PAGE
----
Think about it:
If a salesperson needed to dig up some information for a potential customer (say, product specs, for example), would it be more efficient for them to:
- Contact the development team and wait for someone to get back to them?
- Look up the information on an internal database?
(Okay, that was a layup, right?)
The same goes for delivering bottom-of-funnel marketing content to customers, as well. If your sales team isn’t instantly able to provide their prospects with material that showcases your brand’s value (e.g., case studies, product demos, etc.), they run the risk of losing the sale altogether.
Now, there are two areas to focus on, here.
Secondly, as we just said, you also need to ensure your sales team has immediate access to all of this information, and can easily deliver it to their prospects as necessary.
Continuous Improvement of Processes
As we begin to wrap up our guide to sales enablement, we need to reiterate that sales enablement isn’t a “thing” your organization does; it’s more about how each of your departments approaches their duties to the team as a whole.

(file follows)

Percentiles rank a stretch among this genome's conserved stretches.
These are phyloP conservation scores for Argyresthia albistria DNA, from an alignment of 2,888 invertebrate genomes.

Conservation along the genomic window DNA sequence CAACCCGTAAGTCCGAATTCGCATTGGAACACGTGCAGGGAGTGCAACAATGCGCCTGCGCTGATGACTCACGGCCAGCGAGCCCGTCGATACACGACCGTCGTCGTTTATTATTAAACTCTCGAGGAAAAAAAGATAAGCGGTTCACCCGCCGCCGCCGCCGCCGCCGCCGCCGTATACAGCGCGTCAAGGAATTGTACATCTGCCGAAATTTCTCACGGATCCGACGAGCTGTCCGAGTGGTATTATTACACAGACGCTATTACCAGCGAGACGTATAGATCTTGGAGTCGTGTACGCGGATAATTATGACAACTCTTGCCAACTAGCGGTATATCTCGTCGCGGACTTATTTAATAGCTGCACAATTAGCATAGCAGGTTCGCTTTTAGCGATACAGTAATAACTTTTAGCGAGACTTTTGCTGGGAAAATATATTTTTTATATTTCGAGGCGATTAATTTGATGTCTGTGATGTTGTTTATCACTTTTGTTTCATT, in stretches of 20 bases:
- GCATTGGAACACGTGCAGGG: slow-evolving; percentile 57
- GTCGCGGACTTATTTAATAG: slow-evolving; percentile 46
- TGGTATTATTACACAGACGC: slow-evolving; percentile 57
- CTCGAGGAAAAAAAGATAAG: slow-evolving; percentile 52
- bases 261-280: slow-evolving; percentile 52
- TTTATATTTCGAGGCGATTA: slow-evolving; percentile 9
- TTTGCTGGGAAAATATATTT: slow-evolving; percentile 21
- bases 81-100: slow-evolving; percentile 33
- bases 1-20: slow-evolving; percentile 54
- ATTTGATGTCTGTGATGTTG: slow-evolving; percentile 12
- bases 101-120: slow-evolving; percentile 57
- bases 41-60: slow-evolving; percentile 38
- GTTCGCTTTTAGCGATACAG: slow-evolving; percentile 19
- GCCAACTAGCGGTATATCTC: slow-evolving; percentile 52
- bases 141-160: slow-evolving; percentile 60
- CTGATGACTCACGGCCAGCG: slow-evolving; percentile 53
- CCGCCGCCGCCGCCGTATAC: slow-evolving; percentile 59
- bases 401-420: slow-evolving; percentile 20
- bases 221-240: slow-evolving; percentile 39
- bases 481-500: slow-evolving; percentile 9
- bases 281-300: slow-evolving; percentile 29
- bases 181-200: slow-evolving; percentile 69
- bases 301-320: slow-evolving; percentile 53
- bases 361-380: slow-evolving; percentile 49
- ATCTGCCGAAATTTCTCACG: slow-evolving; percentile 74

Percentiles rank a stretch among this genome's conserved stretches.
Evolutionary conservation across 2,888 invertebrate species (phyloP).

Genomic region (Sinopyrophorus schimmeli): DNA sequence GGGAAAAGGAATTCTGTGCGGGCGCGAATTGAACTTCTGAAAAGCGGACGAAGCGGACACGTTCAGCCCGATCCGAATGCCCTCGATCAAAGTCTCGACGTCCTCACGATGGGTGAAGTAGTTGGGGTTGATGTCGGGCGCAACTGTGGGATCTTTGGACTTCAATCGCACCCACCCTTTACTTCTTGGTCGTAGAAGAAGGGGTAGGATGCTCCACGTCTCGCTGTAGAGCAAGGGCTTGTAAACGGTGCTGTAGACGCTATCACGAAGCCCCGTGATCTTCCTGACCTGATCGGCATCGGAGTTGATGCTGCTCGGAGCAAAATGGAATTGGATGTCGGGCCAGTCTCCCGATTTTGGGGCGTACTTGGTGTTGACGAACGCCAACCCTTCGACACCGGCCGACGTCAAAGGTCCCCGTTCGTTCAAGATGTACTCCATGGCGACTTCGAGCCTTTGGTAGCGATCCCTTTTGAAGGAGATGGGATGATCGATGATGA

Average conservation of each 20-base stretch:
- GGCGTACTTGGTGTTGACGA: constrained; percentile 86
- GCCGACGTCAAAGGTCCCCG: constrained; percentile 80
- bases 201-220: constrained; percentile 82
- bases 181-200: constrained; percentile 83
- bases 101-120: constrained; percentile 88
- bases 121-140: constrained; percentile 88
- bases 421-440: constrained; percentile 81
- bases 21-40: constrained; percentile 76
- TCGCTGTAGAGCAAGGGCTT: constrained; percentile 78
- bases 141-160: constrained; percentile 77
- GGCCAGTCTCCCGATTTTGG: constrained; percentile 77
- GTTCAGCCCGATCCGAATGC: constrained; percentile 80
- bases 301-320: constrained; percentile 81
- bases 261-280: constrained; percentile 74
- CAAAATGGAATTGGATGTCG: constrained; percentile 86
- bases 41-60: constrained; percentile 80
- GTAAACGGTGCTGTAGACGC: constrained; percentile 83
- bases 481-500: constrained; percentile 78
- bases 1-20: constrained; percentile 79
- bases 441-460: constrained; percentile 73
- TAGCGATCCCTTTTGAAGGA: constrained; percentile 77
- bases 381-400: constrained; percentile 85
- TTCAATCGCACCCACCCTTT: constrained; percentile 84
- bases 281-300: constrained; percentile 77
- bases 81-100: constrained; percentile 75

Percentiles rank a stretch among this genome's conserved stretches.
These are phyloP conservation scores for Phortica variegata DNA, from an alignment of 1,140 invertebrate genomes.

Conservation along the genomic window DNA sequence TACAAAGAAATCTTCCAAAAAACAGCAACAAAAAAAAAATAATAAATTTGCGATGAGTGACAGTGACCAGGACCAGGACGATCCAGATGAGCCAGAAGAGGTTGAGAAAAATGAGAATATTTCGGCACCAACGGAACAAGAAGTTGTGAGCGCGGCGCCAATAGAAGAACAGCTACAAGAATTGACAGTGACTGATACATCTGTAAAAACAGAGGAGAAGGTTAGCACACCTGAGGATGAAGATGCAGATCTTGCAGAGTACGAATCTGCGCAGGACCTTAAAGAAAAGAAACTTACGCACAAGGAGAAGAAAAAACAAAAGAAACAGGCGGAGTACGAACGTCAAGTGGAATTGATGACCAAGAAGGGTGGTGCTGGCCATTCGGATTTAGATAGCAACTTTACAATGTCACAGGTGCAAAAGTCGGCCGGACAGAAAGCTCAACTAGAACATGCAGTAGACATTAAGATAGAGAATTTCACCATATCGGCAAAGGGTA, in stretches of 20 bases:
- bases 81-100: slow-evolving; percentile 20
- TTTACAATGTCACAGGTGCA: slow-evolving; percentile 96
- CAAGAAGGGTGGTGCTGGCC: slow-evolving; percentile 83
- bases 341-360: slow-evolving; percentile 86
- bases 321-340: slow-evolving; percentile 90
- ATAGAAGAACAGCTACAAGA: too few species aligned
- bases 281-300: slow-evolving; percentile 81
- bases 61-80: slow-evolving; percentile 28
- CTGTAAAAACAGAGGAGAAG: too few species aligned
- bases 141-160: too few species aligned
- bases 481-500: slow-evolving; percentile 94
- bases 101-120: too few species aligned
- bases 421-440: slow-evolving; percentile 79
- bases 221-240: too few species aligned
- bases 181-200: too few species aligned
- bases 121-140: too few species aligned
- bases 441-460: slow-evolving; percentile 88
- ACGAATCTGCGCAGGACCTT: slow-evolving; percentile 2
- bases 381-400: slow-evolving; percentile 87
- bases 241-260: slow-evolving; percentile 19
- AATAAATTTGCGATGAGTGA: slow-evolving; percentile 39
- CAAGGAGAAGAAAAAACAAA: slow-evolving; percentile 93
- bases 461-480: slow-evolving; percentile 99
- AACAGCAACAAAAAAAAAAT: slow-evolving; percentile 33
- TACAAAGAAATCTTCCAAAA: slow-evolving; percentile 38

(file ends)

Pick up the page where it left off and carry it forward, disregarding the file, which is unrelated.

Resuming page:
Unfortunately, it’s rather easy for teams to make a few surface-level changes here and there, then slowly slip back into the “old way” of doing things.
Now, we don’t need to get into a discussion on accountability and all that. What we will talk about is what you can do to keep your team laser-focused on sales enablement as time goes on.
Basically, it all comes down to making continuous improvements to your sales enablement processes over time.
More specifically, this means:
- Assessing your various teams’ (and your individual employees’) ability and willingness to do their part in enabling the sales team
- Providing ongoing training sessions focused on specific areas in need of improvement
- Fostering a sense of self-reflection and self-improvement amongst your employees
Again, you don’t want your team to think the recent focus on sales enablement is a fad that will go away sooner or later. By maintaining a clear focus on improving your team’s efforts in this area, you’ll reinforce the notion that sales enablement is not something your team does; it’s part of who you are as an organization.